Tax Updates Mid April

Dirty Dozen Tax Scams, Part 2

The IRS has completed their Dirty Dozen tax scam series, warning individuals and businesses about popular schemes and scams targeting taxpayers. Information to help recognize a scam, and steps to take for those who have been targeted or have fallen prey to such predators. The final scams to be aware of are:

  • Tax advice on social media can lure otherwise honest taxpayers into compromising tax situations. Two recent schemes currently circulating involve filing fraudulent Form 8944 and Form W-2. 
  • Spearfishing emails, where fraudsters attempt to steal client data or professional credentials from tax preparers. These can look like potential new clients or a request targeting payroll or human resource departments asking for Form W-2 information.
  • Offer in Compromise “mills” claiming they can help settle IRS debts for pennies on the dollar. Taxpayers who don’t meet the technical requirements for an offer often face excessive fees from promoters for information easily obtained themselves. Taxpayers should know they can check their eligibility using the IRS’s Offer in Compromise Pre-Qualifier tool.
  • Abusive tax arrangements targeting wealthy taxpayers may involve things like Charitable Remainder Annuity Trusts and monetized installment sales. The promoters often misapply the rules, leaving filers vulnerable. “People should seek out trusted, reputable tax advice and not be fooled by aggressive advertising,” says IRS commissioner Danny Werfel.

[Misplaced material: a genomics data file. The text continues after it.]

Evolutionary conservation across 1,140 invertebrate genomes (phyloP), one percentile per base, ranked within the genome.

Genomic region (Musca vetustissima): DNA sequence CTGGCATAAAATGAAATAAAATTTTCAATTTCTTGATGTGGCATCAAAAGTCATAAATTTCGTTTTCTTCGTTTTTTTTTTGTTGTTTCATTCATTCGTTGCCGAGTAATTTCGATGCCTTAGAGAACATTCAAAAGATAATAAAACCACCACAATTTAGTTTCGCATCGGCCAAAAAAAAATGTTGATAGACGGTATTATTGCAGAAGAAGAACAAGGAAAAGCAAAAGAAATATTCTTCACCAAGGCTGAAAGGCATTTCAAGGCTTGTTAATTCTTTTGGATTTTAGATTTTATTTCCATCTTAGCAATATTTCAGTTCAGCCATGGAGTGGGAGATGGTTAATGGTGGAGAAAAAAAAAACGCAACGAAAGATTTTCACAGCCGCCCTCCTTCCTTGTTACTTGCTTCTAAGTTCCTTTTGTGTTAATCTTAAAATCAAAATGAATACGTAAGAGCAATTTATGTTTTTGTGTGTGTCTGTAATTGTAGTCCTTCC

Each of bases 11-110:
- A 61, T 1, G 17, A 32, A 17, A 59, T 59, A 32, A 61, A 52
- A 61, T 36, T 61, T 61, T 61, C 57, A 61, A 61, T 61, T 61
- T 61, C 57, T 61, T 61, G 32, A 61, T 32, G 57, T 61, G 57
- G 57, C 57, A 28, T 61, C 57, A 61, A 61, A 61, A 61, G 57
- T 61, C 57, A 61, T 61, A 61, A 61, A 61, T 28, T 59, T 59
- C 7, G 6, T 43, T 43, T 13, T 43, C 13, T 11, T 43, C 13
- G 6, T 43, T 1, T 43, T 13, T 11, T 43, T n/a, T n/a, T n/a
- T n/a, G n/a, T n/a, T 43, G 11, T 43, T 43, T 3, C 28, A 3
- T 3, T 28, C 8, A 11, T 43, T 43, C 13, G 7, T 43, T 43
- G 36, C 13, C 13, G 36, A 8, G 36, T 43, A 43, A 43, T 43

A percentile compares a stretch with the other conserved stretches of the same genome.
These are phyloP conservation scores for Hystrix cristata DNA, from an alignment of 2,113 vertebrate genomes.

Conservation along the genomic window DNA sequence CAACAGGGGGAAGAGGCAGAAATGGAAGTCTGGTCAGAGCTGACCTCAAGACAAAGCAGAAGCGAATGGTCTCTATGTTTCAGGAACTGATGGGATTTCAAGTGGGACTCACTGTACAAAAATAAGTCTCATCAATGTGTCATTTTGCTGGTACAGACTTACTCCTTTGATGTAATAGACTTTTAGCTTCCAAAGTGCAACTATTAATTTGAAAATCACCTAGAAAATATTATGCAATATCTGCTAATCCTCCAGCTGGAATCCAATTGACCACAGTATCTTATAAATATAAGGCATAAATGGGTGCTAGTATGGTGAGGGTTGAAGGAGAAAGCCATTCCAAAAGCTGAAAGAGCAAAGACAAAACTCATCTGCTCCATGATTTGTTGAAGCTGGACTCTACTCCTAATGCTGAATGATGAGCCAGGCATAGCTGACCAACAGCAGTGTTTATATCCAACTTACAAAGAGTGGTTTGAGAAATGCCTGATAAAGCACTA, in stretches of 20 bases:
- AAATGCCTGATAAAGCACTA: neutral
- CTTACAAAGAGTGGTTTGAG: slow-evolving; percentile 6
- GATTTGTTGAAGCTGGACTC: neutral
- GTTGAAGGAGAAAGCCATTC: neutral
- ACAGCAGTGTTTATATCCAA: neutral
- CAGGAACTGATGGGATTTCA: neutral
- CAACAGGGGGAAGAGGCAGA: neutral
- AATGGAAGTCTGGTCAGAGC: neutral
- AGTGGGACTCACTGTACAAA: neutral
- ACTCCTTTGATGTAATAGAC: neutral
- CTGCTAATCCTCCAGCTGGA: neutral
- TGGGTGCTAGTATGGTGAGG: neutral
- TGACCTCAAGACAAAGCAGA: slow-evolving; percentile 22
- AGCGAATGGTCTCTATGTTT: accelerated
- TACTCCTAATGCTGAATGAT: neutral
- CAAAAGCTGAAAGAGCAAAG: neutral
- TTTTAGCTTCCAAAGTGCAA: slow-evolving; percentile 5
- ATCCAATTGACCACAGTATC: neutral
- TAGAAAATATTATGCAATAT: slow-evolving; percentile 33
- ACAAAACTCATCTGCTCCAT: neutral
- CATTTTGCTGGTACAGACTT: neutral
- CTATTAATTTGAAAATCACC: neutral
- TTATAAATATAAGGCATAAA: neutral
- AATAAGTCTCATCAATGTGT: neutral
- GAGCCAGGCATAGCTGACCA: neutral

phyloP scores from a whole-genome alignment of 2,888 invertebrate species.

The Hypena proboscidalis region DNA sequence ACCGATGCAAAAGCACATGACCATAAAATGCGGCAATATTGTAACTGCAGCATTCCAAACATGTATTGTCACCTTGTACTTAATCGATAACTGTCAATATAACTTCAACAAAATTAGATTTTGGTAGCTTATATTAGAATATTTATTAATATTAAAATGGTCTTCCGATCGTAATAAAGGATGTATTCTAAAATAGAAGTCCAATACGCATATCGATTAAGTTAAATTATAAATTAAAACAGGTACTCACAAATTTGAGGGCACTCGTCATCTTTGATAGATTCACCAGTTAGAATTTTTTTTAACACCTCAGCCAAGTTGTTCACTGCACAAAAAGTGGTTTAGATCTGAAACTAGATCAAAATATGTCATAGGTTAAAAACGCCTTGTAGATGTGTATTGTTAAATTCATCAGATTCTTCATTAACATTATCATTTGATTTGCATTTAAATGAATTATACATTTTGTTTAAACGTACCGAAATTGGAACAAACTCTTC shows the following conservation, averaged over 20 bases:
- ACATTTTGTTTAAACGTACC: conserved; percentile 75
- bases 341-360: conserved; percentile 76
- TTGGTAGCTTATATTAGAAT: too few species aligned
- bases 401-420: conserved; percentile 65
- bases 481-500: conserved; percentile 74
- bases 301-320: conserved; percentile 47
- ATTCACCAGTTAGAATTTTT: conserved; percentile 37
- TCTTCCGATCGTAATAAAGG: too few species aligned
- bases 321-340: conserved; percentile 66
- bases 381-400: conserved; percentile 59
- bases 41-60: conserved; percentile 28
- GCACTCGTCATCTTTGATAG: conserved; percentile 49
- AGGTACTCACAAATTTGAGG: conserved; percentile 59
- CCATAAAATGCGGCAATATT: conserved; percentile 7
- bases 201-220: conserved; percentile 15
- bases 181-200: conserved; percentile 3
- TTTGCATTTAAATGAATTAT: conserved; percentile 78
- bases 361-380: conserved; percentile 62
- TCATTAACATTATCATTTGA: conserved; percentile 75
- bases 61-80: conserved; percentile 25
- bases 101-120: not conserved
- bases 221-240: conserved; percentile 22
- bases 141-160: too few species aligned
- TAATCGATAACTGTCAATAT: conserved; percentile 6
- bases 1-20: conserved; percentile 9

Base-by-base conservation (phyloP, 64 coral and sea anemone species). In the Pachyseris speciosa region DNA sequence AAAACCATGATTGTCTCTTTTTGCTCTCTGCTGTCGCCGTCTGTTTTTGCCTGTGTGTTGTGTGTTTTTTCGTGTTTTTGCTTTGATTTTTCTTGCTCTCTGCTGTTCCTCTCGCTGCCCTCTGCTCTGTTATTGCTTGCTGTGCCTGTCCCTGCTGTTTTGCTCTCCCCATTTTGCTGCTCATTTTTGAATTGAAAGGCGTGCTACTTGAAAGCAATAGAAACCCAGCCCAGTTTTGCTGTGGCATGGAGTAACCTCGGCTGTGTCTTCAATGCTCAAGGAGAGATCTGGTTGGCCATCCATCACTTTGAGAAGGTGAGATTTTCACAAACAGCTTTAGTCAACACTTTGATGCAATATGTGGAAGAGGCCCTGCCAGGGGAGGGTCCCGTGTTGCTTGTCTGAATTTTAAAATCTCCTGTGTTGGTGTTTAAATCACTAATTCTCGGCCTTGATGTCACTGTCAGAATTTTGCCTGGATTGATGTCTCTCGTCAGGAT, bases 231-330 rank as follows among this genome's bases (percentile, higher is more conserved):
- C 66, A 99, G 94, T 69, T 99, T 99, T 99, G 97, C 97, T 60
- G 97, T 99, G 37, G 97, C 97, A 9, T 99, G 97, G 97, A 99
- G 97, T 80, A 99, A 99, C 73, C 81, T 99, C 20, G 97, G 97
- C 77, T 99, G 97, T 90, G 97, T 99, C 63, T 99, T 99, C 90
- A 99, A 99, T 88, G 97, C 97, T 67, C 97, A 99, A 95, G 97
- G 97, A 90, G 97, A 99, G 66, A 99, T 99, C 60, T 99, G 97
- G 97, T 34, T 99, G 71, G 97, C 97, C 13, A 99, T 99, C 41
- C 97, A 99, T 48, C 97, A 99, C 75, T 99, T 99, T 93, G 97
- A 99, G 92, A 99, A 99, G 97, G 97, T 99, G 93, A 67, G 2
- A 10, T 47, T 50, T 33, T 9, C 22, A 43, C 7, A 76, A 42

• Bogus schemes to reduce or avoid taxes may involve syndicated conservation easements, micro-captive insurance arrangements. They can also involve international methods; hiding cash and digital assets offshore or using Maltese foreign individual retirement accounts or foreign captive insurance. 
  • A summary of the scams may be found here.

April 18 Deadline Reminder

The IRS reminds taxpayers that Tax Day, April 18, is also the deadline for first quarter estimated tax payments for tax year 2023. These payments are usually due from those who do not have taxes withheld from their paychecks throughout the year, such as the self-employed, retirees, investors, businesses and corporations. Income not subject to withholding includes interest, dividends, capital gains, alimony and rental income. Paying estimated taxes in a timely fashion will lessen and even eliminate any penalties. Eligible taxpayers in recent disaster areas in California, Alabama, Georgia and now Tennessee have several deadlines extended to make their estimated payments. A current list of areas qualifying for disaster relief can be found at Tax Relief in Disaster Situations.

Debunking Tax Myths

“I don’t need to report income since I didn’t receive a Form 1099-K.” “If I file an extension, I don’t have to pay anything until October.” Find the truth about these and other myths before Tax Day.